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ON FAITH & MEDIA View Comments

Quartet

By
Joseph McAleer
Source: Catholic News Service


Billy Connolly, Maggie Smith, Tom Courtenay and Pauline Collins star in a scene from the movie "Quartet."
Dustin Hoffman steps behind the camera for his directorial debut with "Quartet" (Weinstein), a comedy-drama about musical artists who face the ultimate curtain call: a date with the Grim Reaper.

Based on the play by Ronald Harwood (who also wrote the screenplay), "Quartet" casts senior citizens in the same warm and fuzzy glow as last year's "The Best Exotic Marigold Hotel." Amid the gags and catfights, however, lie serious reflections on the challenges of aging and a reminder to embrace the talents of our still-vital elderly.

Beecham House in the picturesque English countryside is a home for retired singers and musicians. As such, it's a haven for eccentrics and outsize egos, ringing true Bette Davis' famous observation, "Old age is not for sissies."

Impresario Cedric Livingston (Michael Gambon) corrals the residents to put on a fundraiser every year on composer Giuseppe Verdi's birthday. His dream is to reunite four legendary opera singers who once performed the "Quartet" from Verdi's "Rigoletto."

"It would be as if Maria Callas made her comeback," he predicts.

The ensemble is made up of newly arrived, acid-tongued diva Jean Horton (Maggie Smith), her gentle ex-husband Reginald Paget (Tom Courtenay), dotty Cecily Robson (Pauline Collins), who's in the early stages of dementia, and randy rogue Wilfred Bond (Billy Connolly). Wilf, as he's known, is forever flirting with the young staff.

All of the singers are keen for the reunion, except Jean, who fears stepping into the spotlight again. "My gift deserted me," she tells Reginald.

"It deserted us all," he says. "It's called life."

Jean has an ulterior motive: to reconcile with Reginald, whom she abandoned for an affair with a rival tenor. She regrets the indiscretion, but Reginald is still bitter.

"I wanted a dignified senility," he muses. "Fat chance now that she's here."

Still, the show must go on, and nothing tempts an aging performer more than the smell of greasepaint and the glare of the footlights.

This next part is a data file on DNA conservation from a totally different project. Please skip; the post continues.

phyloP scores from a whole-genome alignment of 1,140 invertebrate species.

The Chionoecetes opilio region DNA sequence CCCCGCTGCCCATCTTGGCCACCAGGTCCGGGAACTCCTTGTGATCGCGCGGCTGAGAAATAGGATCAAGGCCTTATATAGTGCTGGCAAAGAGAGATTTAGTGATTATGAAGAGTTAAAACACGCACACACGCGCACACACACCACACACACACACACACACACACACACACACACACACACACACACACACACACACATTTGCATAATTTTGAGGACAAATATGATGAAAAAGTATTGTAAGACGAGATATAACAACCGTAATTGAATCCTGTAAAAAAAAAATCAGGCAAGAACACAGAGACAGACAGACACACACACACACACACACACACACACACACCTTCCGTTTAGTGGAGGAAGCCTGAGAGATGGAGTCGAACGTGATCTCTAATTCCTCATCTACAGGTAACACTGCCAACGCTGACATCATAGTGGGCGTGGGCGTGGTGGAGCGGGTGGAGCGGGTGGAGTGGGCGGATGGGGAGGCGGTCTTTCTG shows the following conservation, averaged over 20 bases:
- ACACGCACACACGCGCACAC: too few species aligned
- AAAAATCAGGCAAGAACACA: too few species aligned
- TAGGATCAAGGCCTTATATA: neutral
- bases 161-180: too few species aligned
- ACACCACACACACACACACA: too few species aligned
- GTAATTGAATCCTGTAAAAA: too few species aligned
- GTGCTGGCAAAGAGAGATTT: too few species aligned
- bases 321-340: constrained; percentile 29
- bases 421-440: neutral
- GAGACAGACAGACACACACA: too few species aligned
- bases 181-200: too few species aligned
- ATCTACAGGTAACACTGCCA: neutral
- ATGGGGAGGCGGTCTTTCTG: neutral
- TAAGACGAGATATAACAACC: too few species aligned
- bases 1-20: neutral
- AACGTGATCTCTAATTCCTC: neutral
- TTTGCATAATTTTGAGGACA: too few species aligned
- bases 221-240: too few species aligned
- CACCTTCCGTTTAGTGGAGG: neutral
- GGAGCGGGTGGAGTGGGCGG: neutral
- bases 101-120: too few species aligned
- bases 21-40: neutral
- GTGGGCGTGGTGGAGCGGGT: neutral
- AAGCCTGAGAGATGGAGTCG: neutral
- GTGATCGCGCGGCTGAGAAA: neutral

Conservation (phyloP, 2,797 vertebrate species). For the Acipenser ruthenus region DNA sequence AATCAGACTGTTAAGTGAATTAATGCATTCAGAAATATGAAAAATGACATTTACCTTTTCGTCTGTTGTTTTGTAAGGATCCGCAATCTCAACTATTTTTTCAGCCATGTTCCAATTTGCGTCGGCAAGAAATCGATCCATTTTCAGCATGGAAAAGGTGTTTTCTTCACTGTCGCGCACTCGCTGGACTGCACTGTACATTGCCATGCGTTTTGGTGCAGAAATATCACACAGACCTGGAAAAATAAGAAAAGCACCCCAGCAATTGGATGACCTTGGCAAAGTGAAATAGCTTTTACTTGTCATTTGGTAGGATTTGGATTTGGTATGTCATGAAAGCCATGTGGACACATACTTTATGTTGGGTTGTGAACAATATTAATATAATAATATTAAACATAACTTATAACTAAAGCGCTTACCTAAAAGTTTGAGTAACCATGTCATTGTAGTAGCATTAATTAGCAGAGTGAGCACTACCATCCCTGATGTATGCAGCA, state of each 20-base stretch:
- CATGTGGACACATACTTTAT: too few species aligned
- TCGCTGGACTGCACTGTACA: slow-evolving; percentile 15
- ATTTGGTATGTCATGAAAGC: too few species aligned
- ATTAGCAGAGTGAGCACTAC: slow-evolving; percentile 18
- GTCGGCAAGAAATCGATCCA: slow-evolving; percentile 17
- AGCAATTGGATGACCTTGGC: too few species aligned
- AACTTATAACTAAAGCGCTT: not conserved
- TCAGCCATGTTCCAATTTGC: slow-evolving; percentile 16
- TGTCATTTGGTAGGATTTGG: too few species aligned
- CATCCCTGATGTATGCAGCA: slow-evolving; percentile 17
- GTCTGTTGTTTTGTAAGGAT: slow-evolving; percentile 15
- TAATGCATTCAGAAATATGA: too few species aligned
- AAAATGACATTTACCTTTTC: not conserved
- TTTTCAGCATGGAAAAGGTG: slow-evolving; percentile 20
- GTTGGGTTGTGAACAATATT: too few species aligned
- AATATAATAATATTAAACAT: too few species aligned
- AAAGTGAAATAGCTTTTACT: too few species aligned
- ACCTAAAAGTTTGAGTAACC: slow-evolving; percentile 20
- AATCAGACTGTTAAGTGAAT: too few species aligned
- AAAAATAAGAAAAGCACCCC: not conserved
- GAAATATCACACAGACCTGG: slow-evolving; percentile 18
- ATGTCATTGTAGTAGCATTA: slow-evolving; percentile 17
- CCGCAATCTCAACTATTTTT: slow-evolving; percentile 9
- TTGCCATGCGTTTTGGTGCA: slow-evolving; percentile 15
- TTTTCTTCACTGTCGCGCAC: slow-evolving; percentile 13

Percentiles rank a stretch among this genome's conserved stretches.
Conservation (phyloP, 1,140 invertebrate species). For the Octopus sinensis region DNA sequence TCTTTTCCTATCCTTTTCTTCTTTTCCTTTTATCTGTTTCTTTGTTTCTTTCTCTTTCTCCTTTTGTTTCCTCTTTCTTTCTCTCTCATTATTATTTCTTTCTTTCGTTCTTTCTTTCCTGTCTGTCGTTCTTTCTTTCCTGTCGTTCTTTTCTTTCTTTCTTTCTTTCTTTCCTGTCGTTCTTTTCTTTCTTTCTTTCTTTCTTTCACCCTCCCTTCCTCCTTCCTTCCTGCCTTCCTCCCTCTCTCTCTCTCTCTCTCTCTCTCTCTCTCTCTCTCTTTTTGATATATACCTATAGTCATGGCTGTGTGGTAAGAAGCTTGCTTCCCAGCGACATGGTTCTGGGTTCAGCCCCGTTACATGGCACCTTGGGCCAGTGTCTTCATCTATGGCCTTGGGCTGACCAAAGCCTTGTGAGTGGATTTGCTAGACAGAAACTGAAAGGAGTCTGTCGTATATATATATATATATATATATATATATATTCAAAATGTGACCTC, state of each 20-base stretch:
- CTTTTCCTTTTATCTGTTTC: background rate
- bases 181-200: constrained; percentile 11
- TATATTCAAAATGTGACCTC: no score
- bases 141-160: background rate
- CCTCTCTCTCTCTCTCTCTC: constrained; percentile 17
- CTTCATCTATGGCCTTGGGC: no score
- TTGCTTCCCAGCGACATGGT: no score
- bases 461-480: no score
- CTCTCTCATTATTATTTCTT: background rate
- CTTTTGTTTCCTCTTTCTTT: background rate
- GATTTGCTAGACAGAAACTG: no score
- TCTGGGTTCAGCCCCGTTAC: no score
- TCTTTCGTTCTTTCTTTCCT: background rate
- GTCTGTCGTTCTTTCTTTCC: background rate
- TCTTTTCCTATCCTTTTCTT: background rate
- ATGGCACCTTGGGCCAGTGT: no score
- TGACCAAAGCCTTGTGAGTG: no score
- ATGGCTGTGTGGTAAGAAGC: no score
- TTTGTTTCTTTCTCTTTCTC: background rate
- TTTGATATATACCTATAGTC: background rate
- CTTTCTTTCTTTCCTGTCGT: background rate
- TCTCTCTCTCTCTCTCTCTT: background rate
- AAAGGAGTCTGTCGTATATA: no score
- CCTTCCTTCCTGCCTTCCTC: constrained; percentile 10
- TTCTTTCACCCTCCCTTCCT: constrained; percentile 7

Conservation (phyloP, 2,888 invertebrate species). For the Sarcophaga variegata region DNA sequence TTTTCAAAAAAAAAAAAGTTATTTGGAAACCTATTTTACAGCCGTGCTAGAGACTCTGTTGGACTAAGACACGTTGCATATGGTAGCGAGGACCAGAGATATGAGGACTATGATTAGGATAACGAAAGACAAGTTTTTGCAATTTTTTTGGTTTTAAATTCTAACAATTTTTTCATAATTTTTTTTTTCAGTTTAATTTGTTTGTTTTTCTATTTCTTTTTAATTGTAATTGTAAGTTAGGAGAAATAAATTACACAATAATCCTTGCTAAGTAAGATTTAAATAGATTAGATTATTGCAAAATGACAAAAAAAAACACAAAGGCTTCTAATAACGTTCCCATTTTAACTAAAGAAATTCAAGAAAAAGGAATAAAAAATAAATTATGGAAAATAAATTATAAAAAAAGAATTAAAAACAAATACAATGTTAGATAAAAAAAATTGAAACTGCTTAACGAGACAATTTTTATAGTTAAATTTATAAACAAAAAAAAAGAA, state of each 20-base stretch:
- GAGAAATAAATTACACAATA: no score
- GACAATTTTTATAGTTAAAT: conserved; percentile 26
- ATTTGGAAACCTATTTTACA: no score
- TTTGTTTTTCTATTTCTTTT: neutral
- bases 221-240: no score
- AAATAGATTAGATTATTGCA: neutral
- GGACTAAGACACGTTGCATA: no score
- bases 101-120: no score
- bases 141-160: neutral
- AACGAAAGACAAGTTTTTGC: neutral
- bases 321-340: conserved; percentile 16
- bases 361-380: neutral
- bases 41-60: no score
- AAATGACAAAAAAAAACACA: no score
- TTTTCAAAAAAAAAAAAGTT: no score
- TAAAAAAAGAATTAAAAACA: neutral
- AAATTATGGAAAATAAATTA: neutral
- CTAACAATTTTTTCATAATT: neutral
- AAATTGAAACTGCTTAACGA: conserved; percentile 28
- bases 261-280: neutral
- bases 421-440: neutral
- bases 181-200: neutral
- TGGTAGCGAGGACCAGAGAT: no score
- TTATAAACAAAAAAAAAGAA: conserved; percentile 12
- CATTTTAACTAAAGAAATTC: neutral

The salty language in "Quartet" and the script's rather juvenile obsession with sex (it's ripe with British euphemisms like "rumpy-pumpy") distract somewhat from the fun of watching the veteran actors perform as well as from the pleasures afforded by the glorious soundtrack.

The film contains sexual innuendo and some profane and rough language. The Catholic News Service classification is A-III—adults. The Motion Picture Association of America rating is PG-13—parents strongly cautioned. Some material may be inappropriate for children under 13.

*****
Joseph McAleer is a guest reviewer for Catholic News Service.



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Joan of Arc: 
		<p>Burned at the stake as a heretic after a politically-motivated trial, Joan was beatified in 1909 and canonized in 1920.</p>
		<p>Born of a fairly well-to-do peasant couple in Domremy-Greux (southeast of Paris), Joan was only 12 when she experienced a vision and heard voices that she later identified as Sts. Michael the Archangel, Catherine of Alexandria, and Margaret of Antioch.</p>
		<p>During the Hundred Years War, she led French troops against the English and recaptured the cities of Orléans and Troyes. This enabled Charles VII to be crowned as king in Reims in 1429. Captured near Compiegne the following year, she was sold to the English and placed on trial for heresy and witchcraft. Professors at the University of Paris supported Bishop Pierre Cauchon of Beauvis, the judge at her trial; Cardinal Henry Beaufort of Winchester, England, participated in the questioning of Joan in prison. In the end, she was condemned for wearing men's clothes. The English resented France's military success–to which Joan contributed. </p>
		<p>On this day in 1431, she was burned at the stake in Rouen, and her ashes were scattered in the Seine River. A second Church trial 25 years later nullified the earlier verdict, which was reached under political pressure.</p>
		<p>Remembered by most people for her military exploits, Joan had a great love for the sacraments, which strengthened her compassion toward the poor. Popular devotion to her increased greatly in 19th-century France and later among French soldiers during World War I. Theologian George Tavard writes that her life "offers a perfect example of the conjunction of contemplation and action" because her spiritual insight is that there should be a "unity of heaven and earth."</p>
		<p>Joan of Arc has been the subject of many books, plays, operas, and movies. </p>
American Catholic Blog Touch can be an act of kindness when someone is dying. If you visit a sick person and find that you are at a loss for words, reach out and touch her hand. It will convey your care for her and can have a calming effect. It says to the person, “You are appreciated, you are cherished, and you are not alone.”

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